Different policies in Cisco RADIUS AAA

These days I had to implement centralized terminal authentication on a few Cisco routers using aaa new-model and RADIUS.

The solution in its own was pretty simple: it was based on the usual Microsoft IAS (Internet Authentication Service) which was integrated in an Active Directory domain.

The interesting aspect is that those routers were under different administrative controls, so some users had to be granted access on a part of them and denied on other. Let’s say Group1 had to be enabled on routers RA, RB and RC, while Group2 on routers RD, RE and RF.

Solution adopted

In order to achieve this goal we may use a lot of solutions, but most of them are quite unscalable, because we have to map each router to the specific policy.

To obtain a good degree of scalability we may use the radius-server attribute 32 include-in-access-req command. This command tells IOS to append the NAS-Identifier attribute in the RADIUS authentication request message, and let us to set a format for its value:

RA(config)#radius-server attribute 32 include-in-access-req format ?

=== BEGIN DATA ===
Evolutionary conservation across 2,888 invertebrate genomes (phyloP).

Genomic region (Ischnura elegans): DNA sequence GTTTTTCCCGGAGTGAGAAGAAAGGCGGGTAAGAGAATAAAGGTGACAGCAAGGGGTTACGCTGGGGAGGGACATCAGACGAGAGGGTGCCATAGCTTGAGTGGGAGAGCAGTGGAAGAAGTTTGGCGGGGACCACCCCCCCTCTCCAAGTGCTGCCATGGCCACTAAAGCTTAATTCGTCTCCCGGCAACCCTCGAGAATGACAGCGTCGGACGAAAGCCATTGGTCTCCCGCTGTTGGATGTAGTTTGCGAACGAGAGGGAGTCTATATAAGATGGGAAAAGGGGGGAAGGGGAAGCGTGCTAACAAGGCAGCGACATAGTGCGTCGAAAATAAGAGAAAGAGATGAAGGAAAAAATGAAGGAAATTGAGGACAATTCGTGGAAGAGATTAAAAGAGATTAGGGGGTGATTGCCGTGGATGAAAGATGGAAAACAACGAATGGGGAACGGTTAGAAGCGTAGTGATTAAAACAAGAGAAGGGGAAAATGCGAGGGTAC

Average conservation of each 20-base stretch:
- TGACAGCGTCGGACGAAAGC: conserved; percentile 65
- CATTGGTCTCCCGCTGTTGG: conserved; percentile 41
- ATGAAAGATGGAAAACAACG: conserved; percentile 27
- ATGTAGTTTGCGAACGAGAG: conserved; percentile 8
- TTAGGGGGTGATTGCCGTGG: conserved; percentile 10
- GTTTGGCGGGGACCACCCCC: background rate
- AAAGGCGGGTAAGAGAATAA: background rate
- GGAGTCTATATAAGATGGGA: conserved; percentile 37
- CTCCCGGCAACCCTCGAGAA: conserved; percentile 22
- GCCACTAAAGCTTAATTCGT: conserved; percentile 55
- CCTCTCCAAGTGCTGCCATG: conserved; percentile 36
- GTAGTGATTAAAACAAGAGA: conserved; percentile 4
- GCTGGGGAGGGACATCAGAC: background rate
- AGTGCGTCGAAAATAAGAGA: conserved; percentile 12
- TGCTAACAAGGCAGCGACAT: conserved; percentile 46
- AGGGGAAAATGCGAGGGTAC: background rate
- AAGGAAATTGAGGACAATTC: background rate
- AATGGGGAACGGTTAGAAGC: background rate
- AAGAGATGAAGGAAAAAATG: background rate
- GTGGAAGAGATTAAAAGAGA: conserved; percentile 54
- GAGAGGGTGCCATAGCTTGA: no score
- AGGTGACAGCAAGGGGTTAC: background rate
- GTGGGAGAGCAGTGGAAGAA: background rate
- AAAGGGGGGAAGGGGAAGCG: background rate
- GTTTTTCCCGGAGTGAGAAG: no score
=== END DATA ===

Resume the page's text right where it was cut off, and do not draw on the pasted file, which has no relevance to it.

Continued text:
LINE  A string where %i = IP address and %h = hostname, %d = domain name

For example, we can prepend the router’s hostname with a “tag” to distinguish the owner group:

Group1 routers:

RA(config)#radius-server attribute 32 include-in-access-req format Group1-%h
RB(config)#radius-server attribute 32 include-in-access-req format Group1-%h
RC(config)#radius-server attribute 32 include-in-access-req format Group1-%h

Group2 routers:

RD(config)#radius-server attribute 32 include-in-access-req format Group2-%h
RE(config)#radius-server attribute 32 include-in-access-req format Group2-%h
RF(config)#radius-server attribute 32 include-in-access-req format Group2-%h

IAS policy filtered by NAS-Identifier attributeFinally we can create two policies in IAS to handle the incoming authentication requests, by filtering them on the basis of NAS-Identifier attribute.
On the NAS-Identifier filter, we can use a star (“*”) to match any character which follows the router’s “tag”. Once we matched the router’s tag, we bind it to the right Active Directory group. Please take a look at the picture for details.

References

Cisco.com: Cisco IOS Security Command Reference, Release 12.3 T

Cisco.com: Command Lookup Tool

PacketLife.net Blog: Seven free ways to improve your network’s security

Kpjungle’s Weblog: Authentication by Radius on a Cisco device

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Italian, born in 1980, I started working in the IT area in the late '90s; I'm now a system and network administrator with a deep knowledge of the global Internet and its core architectures.

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